a)           Social, Emotional and Behavioural Difficulties

b)           Attention Deficit Disorder / Attention Deficit Hyperactivity Disorder

3.   Communication and Interaction

a)           Speech and Language Difficulties

b)           Autism

c)           Asperger’s Syndrome

4. Sensory Difficulties

a)           Severe/profound hearing loss

b)           Mild/moderate hearing loss

c)           Blind

d)           Partially sighted

e)           Multi-sensory impairment

5. Physical

a)           Cerebral Palsy

b)           Spina Bifida and/or Hydrocephalus

c)           Muscular Dystrophy

d)           Significant Accidental Injury

e)           Other

6. Medical Conditions/Syndromes

a)           Epilepsy

b)           Asthma

c)           Diabetes

d)           Anaphylaxis

e)           Down’s Syndrome

f)            Other medical conditions/syndromes

g)           Interaction of Complex Medical Needs

h)           Mental Health Issues

7. Other

Reference:Guidance for Schools: Recording Children with Special Educational Needs – SEN Categories (Department of Education)


Aims of the SEN Policy

The school will endeavour to:


1.  Identify pupils with SEN/Disability as early and accurately as possible using a variety of approaches and in consultation with any other outside agencies.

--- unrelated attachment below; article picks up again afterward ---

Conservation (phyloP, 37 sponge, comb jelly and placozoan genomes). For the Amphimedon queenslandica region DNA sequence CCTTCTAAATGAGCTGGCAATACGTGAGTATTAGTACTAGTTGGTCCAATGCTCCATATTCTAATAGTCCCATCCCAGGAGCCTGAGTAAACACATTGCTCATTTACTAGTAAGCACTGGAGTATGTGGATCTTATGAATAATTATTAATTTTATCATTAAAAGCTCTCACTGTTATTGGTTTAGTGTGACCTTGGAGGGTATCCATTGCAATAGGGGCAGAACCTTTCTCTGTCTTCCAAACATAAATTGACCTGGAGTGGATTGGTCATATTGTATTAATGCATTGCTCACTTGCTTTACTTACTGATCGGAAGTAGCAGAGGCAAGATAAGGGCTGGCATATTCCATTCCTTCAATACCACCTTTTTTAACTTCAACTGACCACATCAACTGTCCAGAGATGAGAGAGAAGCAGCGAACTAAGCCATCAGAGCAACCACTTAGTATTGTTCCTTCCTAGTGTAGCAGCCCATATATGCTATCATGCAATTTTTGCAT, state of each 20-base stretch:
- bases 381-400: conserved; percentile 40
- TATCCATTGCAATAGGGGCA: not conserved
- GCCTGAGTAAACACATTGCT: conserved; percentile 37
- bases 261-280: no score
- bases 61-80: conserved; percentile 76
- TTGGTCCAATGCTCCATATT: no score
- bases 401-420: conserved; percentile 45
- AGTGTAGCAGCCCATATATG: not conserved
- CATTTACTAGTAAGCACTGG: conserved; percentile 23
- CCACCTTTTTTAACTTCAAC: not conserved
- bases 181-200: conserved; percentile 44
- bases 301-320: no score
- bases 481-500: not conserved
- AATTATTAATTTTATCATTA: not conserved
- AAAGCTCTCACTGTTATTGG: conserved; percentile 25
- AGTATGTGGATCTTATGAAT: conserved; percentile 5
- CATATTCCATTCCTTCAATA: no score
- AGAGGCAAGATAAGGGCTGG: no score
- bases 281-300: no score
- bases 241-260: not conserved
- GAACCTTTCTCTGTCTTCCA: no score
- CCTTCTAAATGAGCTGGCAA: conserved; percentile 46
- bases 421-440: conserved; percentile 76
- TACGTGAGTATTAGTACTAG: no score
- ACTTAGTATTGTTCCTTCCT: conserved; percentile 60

2.  Ensure full access to the NI Curriculum for pupils with SEN/Disability and the provision of high quality education within a broad, balanced, relevant and differentiated curriculum.

3.  Meet the needs of all pupils who have SEN/Disability by efficient use of available resources.

4.  Ensure that all pupils with SEN/Disability feel valued.  To offer curricular, pastoral and extra- curricular opportunities that allow pupils to develop their knowledge, understanding and skills, so ensuring progress and enhancing success and self-confidence.

5.  Offer a broad curriculum which will promote intellectual, emotional, social and physical progress, to equip our pupils for their current stage and for the future.

6.  Encourage parental involvement in all aspects of SEN provision, particularly with regard to the content of IEPs. Consideration of the wishes of the child, if appropriate to his/her age and understanding, may also be taken into account.

7.  Seek close co-operation between all services and agencies involved with a child in order to achieve an effective multi-disciplinary approach to meeting their needs.

8.   Teach pupils with SEN or a disability, wherever possible, alongside their peers.

9.   Create a recording system so that each pupil’s attainment can be monitored and reviewed appropriately, including maintaining an up to date SEN register.

10.  Encourage a range of teaching strategies that accommodates different learning styles and promotes effective learning.

11. Create a caring and supportive environment where the school ethos fosters a positive attitude towards the efforts of all children, with particular sensitivity towards those who experience difficulty.

12. Promote collaboration amongst teachers in the implementation of the SEN policy.

13. Work closely with all BELB departments and other outside agencies in order to improve the quality of support available for each pupil with Special Educational Needs.

Arrangements for Co-ordinating SEN Provision

Roles and Responsibilities